The Most Flattering Eyeliner Look for Your Eye Shape

Are you using the right technique?

This article was written by Maria Del Russo and repurposed with permission from Refinery29.

Eyeliner is one of the great makeup-bag equalizers: We’d venture to guess that just about everyone has one type or another in their arsenal. But how do you figure out which look works for your eye shape? After all, it’s not at all the same thing that works for your friend, or sister, or coworker, or…you get the idea.

We’re not ones to say you can’t wear something based on any physical characteristic. You do whatever the hell makes you feel beautiful, eye shape be damned. However, for those who crave a little guidance, here it is. We tapped makeup artist Maki H. to concoct liner styles that complement all the different eye shapes, from monolids to downturned eyes. “These makeup looks are more about enhancing the shape,” she says. “I’m not a big fan of ‘corrective’ makeup.” Amen, sister.

Keep reading to find your liner Shangri-la. And, hey, if you happen to see something you like that doesn’t correspond with your eye shape, go ahead and try it anyway. Wear what you love. Happy drawing, ladies.

Ben Ritter/Refinery29.com

Monolid Eyes

“Monolid eyes tend to be small, so people tend to try to make them look ‘bigger by faking a crease,'” says Maki. She doesn’t advise this. “It looks good in a photograph, but in real life, it’s too much,” she says. “So you really just need a very simple line to enhance the coolness of this shape.” Her solution: Opt for colorful hues over complex techniques.

Maki drew on a straight cat-eye using Make Up For Ever Aqua Liner in Iridescent Red ($23, sephora.com), instead of a typical one that flicks up at the ends. Drag your liquid liner straight across your lid, and extend the line out to about the end of your brow. Since you won’t see much of it anyway (unless you blink), take a risk with a non-black hue. “Go for color for fun,” she suggests. The deep red she chose for our model works well with brown eyes.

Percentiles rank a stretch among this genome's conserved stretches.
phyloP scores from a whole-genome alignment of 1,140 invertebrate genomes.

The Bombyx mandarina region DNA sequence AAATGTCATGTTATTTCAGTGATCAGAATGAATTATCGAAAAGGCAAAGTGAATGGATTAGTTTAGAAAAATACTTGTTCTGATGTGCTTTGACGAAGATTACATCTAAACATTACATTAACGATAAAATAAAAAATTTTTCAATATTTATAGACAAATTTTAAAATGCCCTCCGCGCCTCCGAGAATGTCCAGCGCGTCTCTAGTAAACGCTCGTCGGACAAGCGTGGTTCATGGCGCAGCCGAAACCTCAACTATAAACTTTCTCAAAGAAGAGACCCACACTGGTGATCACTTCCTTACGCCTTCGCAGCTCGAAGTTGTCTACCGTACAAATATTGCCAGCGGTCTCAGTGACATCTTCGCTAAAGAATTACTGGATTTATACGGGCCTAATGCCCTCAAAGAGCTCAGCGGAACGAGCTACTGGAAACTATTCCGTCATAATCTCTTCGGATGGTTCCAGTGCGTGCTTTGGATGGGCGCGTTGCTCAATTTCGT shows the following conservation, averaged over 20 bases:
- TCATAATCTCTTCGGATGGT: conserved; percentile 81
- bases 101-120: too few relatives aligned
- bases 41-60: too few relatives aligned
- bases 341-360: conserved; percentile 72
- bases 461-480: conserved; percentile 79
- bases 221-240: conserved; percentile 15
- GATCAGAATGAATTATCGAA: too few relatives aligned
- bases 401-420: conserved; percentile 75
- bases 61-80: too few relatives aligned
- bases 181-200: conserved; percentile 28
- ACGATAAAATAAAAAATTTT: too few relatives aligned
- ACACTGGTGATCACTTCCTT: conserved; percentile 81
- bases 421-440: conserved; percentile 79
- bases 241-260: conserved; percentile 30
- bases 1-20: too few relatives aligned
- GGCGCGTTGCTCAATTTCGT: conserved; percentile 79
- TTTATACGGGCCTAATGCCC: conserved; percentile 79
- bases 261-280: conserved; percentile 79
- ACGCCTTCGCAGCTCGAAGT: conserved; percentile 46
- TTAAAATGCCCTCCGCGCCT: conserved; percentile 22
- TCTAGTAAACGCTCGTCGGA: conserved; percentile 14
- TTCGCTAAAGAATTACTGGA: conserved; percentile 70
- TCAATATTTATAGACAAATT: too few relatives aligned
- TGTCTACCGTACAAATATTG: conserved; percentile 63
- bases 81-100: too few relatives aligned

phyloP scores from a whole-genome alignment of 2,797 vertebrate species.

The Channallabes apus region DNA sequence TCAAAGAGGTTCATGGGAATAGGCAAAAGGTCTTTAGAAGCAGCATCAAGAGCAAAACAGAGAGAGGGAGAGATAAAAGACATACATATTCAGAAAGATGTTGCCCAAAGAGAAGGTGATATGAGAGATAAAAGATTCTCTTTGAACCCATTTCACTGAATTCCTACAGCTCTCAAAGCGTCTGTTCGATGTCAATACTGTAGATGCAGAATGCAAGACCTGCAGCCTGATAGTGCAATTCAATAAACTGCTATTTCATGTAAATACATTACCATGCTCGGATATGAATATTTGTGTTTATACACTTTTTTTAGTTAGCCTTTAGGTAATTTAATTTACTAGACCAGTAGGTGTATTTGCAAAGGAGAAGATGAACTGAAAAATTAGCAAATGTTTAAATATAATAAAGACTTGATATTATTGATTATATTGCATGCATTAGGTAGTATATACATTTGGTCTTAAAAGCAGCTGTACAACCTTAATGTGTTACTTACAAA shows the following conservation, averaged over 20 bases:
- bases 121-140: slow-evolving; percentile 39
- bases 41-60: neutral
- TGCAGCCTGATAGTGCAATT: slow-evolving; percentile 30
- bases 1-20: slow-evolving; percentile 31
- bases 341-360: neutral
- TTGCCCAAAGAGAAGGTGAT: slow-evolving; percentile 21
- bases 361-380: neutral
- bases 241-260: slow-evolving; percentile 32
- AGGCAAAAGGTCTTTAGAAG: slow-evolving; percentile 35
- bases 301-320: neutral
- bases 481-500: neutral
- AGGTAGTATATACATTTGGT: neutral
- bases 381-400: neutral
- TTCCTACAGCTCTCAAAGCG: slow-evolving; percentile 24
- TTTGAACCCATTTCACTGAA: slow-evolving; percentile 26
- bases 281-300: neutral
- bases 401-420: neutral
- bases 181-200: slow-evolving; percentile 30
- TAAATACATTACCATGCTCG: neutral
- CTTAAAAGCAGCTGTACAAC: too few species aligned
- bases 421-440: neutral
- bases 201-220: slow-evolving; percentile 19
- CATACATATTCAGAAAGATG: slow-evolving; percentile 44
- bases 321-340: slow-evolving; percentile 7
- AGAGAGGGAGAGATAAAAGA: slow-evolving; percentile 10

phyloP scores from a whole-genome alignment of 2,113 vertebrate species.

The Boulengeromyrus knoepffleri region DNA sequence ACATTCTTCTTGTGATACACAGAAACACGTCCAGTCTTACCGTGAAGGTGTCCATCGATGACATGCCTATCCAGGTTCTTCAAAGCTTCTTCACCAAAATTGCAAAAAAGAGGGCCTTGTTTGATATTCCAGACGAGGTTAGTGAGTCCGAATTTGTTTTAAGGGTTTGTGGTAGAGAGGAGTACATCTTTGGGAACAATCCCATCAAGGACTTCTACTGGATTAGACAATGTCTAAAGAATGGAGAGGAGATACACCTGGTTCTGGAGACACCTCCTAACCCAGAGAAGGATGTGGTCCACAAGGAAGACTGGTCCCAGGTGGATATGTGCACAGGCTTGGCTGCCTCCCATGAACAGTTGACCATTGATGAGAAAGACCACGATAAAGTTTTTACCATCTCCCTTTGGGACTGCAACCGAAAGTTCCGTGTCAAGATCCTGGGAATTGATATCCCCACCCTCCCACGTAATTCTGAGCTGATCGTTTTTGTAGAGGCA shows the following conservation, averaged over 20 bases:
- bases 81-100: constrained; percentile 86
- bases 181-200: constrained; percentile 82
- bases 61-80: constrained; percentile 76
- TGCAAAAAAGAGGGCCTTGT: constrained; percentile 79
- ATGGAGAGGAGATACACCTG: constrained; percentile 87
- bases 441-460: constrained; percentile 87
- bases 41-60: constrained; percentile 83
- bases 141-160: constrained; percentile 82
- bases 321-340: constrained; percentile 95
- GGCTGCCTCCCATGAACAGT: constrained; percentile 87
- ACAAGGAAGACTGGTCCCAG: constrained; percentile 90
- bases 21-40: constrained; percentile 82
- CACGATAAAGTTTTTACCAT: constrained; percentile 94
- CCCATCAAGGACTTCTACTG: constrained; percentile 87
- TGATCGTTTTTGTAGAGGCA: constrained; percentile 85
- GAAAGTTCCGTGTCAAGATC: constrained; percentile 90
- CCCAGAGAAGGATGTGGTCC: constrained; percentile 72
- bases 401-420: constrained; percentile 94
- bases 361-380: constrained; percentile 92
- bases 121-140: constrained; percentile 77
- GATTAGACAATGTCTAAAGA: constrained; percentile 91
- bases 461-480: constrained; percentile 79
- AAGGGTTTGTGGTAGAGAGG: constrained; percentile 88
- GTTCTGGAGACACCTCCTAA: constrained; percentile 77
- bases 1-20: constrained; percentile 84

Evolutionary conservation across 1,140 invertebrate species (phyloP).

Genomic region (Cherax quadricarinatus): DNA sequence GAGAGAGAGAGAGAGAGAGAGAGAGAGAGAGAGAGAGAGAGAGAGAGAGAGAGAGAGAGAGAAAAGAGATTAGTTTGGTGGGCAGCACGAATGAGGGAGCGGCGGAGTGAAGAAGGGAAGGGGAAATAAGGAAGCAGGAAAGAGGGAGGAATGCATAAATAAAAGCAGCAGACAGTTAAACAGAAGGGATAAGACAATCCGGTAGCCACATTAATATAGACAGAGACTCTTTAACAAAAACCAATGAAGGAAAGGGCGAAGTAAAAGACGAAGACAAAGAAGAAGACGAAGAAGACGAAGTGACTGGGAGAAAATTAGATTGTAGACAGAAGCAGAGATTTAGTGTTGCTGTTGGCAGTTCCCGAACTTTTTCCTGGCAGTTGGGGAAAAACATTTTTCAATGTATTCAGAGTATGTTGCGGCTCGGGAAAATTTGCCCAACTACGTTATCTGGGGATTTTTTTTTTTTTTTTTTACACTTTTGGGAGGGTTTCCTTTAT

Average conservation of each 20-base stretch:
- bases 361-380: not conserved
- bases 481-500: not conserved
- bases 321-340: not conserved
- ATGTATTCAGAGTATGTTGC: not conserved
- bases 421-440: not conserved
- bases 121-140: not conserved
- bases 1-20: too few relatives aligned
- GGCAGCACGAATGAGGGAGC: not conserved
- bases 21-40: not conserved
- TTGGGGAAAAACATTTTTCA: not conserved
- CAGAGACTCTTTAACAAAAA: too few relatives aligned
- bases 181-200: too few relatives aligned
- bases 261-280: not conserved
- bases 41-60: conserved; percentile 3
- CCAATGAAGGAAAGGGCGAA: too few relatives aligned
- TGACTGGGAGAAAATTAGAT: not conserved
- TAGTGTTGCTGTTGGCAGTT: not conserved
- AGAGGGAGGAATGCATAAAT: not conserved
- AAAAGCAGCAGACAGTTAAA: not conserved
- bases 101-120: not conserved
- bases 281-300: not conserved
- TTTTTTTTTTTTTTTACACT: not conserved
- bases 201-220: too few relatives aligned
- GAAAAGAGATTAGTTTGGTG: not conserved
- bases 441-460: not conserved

Ben Ritter/Refinery29.com

Hooded Eyes

The biggest issue with hooded eyes: “They sometimes look heavy because of the way the eyelid sits,” says Maki. People with these kinds of lids can attest that their deep creases can sometimes give their eyes a sunken, tired vibe, even if that’s not the case. To combat this, Maki opted for an all-over liner look—a sort of day-appropriate smoky eye. “It’s a really cool, ’70s look,” she says.

Using a brown pencil like MAC Eye Kohl in Costa Riche ($16, nordstrom.com), Maki drew a thin line under the lower lashline. Then, she popped the color across a majority of the lid and blended the shade up into the crease. Doing so instantly opened Anastasia’s eyes since most of the color was concentrated upward. “Just make sure to keep your waterline clear,” she says, in order to keep the bottom from looking heavy. But she says to go wild on the mascara, which can further help open your eyes—especially if you curl your lashes first.

Ben Ritter/Refinery29.com

Almond Eyes

“This is a very typical, classic shape,” says Maki. Pretty much anything looks good with almond eyes—although a classic cat-eye particularly stands out. Kind of expected, though, right? So, Maki opted for a two-line flick with a colorful pop.

Starting from the inner corners, Maki first painted on a thick, black line using Tom Ford Beauty Eye Defining Pen ($55, nordstrom.com). “Just follow the natural eye shape,” she says. But instead of extending the line long, Maki stopped just outside the outer corners of the eyes. Then, she grabbed a blue pencil (Marc Jacobs Beauty Highliner Gel Crayon in Introvert, $25, sephora.com) and drew from the bottom lashline flush alongside the black liner, then outward. “Making the wing longer is more fun,” she says. And since the color is just on the bottom line, it’s interesting without veering too far into bad-YouTube-tutorial territory.

Click HERE for tips on using eyeliner on more eye shapes from Refinery29!

More from Refinery29:

We Used Cleansing Conditioner for a Week, Here’s What Happened

Stop Making These 9 Common Blowdrying Mistakes

Air Drying for Every Hair Type—You May Never Go Back to Your Blowdryer Again

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